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In mathematics, computer science and network science, network theory is a part of graph theory. It defines networks as graphs where the nodes or edges possess attributes. Network theory analyses these networks over the symmetric relations or asymmetric relations between their (discrete) components.
Network theory has applications in many disciplines, including statistical physics, particle physics, computer science, electrical engineering,^{[1]}^{[2]} biology,^{[3]} archaeology,^{[4]} linguistics,^{[5]}^{[6]}^{[7]} economics, finance, operations research, climatology, ecology, public health,^{[8]}^{[9]}^{[10]} sociology,^{[11]} psychology,^{[12]} and neuroscience.^{[13]}^{[14]}^{[15]} Applications of network theory include logistical networks, the World Wide Web, Internet, gene regulatory networks, metabolic networks, social networks, epistemological networks, etc.; see List of network theory topics for more examples.
Euler's solution of the Seven Bridges of Königsberg problem is considered to be the first true proof in the theory of networks.
Network problems that involve finding an optimal way of doing something are studied as combinatorial optimization. Examples include network flow, shortest path problem, transport problem, transshipment problem, location problem, matching problem, assignment problem, packing problem, routing problem, critical path analysis, and program evaluation and review technique.
The analysis of electric power systems could be conducted using network theory from two main points of view:
Social network analysis examines the structure of relationships between social entities.^{[17]} These entities are often persons, but may also be groups, organizations, nation states, web sites, or scholarly publications.
Since the 1970s, the empirical study of networks has played a central role in social science, and many of the mathematical and statistical tools used for studying networks have been first developed in sociology.^{[18]} Amongst many other applications, social network analysis has been used to understand the diffusion of innovations, news and rumors.^{[19]} Similarly, it has been used to examine the spread of both diseases and healthrelated behaviors.^{[20]} It has also been applied to the study of markets, where it has been used to examine the role of trust in exchange relationships and of social mechanisms in setting prices.^{[21]} It has been used to study recruitment into political movements, armed groups, and other social organizations.^{[22]} It has also been used to conceptualize scientific disagreements^{[23]} as well as academic prestige.^{[24]} More recently, network analysis (and its close cousin traffic analysis) has gained a significant use in military intelligence,^{[25]} for uncovering insurgent networks of both hierarchical and leaderless nature.^{[citation needed]}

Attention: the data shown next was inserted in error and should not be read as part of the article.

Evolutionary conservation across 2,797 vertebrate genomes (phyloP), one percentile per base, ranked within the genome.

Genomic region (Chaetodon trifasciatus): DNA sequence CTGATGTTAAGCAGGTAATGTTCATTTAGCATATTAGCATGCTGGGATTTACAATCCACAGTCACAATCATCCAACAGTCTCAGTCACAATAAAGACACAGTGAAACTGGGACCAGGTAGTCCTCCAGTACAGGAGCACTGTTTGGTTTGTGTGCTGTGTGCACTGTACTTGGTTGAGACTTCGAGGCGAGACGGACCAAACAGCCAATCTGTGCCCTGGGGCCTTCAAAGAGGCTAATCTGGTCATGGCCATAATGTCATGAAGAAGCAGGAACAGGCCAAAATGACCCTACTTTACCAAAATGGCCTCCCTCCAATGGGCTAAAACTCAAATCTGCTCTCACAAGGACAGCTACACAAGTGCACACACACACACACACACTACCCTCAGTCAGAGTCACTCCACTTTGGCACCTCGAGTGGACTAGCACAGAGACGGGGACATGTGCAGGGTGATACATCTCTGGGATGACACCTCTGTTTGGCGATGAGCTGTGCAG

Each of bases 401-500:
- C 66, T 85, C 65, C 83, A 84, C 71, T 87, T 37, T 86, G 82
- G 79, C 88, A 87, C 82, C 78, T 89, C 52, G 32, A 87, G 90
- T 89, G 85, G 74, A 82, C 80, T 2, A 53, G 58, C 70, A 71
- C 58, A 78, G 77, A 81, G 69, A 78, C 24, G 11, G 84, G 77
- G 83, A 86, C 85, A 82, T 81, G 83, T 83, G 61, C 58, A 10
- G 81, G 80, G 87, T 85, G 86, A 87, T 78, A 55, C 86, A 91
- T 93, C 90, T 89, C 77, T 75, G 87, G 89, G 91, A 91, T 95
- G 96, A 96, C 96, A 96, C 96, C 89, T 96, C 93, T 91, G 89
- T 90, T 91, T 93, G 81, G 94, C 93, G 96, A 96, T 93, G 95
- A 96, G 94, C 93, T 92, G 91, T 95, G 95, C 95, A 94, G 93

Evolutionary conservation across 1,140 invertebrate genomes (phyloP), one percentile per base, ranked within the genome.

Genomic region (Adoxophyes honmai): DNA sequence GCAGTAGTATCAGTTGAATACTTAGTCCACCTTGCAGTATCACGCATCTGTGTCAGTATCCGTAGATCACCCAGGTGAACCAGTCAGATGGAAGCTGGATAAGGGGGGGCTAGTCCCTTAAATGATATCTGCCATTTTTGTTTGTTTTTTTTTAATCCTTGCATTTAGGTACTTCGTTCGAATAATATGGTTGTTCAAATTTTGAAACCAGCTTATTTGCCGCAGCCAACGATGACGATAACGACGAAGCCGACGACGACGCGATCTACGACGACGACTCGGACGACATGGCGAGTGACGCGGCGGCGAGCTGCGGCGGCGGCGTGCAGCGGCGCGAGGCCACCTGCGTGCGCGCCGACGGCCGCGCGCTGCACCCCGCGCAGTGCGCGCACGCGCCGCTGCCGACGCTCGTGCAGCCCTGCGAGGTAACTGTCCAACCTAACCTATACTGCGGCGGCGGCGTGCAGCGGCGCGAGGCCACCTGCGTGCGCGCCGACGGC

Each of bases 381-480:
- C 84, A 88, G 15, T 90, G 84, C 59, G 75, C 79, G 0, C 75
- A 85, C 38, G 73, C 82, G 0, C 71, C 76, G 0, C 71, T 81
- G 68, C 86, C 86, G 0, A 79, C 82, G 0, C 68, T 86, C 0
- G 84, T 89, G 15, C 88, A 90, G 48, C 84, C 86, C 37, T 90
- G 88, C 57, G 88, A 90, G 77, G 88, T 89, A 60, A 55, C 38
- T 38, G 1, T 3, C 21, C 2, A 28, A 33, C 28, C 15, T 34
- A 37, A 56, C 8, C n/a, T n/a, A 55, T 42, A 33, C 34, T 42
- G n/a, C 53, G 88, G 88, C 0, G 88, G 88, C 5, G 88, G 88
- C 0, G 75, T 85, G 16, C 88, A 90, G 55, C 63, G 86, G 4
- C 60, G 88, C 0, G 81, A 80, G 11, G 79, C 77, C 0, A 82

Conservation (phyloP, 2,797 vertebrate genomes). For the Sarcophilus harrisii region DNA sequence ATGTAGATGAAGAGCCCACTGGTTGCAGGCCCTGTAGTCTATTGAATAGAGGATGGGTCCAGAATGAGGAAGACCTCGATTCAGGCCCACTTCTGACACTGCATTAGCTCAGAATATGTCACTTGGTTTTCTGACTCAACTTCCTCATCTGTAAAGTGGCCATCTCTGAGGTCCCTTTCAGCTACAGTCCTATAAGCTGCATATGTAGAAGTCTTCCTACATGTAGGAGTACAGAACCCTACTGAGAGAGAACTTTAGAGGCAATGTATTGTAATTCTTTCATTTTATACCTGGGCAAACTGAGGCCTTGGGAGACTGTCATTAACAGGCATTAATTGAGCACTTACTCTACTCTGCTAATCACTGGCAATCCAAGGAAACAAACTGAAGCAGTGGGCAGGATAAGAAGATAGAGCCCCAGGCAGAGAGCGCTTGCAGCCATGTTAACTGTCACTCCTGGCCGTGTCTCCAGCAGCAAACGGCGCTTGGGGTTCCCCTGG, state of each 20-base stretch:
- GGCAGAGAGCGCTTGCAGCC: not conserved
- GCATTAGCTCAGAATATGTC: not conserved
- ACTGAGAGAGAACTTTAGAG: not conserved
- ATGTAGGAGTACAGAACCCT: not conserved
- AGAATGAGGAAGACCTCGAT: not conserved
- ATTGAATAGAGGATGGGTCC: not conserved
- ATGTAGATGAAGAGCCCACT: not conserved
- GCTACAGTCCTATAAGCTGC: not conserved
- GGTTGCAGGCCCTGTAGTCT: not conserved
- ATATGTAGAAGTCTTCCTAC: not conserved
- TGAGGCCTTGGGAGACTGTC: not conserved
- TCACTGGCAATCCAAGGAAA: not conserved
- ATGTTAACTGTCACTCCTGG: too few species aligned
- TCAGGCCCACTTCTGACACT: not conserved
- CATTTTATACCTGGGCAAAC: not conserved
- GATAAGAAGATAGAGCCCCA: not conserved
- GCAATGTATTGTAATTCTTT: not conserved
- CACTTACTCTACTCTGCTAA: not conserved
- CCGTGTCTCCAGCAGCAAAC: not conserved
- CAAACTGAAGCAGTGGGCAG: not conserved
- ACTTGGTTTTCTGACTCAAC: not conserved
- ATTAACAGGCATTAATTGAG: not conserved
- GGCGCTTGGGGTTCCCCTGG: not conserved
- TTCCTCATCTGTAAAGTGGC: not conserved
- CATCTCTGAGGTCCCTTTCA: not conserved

See also: Metabolic network, proteome, metabolome, and omics 
With the recent explosion of publicly available high throughput biological data, the analysis of molecular networks has gained significant interest.^{[26]} The type of analysis in this context is closely related to social network analysis, but often focusing on local patterns in the network. For example, network motifs are small subgraphs that are overrepresented in the network. Similarly, activity motifs are patterns in the attributes of nodes and edges in the network that are overrepresented given the network structure. Using networks to analyze patterns in biological systems, such as foodwebs, allows us to visualize the nature and strength of interactions between species. The analysis of biological networks with respect to diseases has led to the development of the field of network medicine.^{[27]} Recent examples of application of network theory in biology include applications to understanding the cell cycle^{[28]} as well as a quantitative framework for developmental processes.^{[29]}
The automatic parsing of textual corpora has enabled the extraction of actors and their relational networks on a vast scale. The resulting narrative networks, which can contain thousands of nodes, are then analyzed by using tools from Network theory to identify the key actors, the key communities or parties, and general properties such as robustness or structural stability of the overall network, or centrality of certain nodes.^{[31]} This automates the approach introduced by Quantitative Narrative Analysis,^{[32]} whereby subjectverbobject triplets are identified with pairs of actors linked by an action, or pairs formed by actorobject.^{[30]}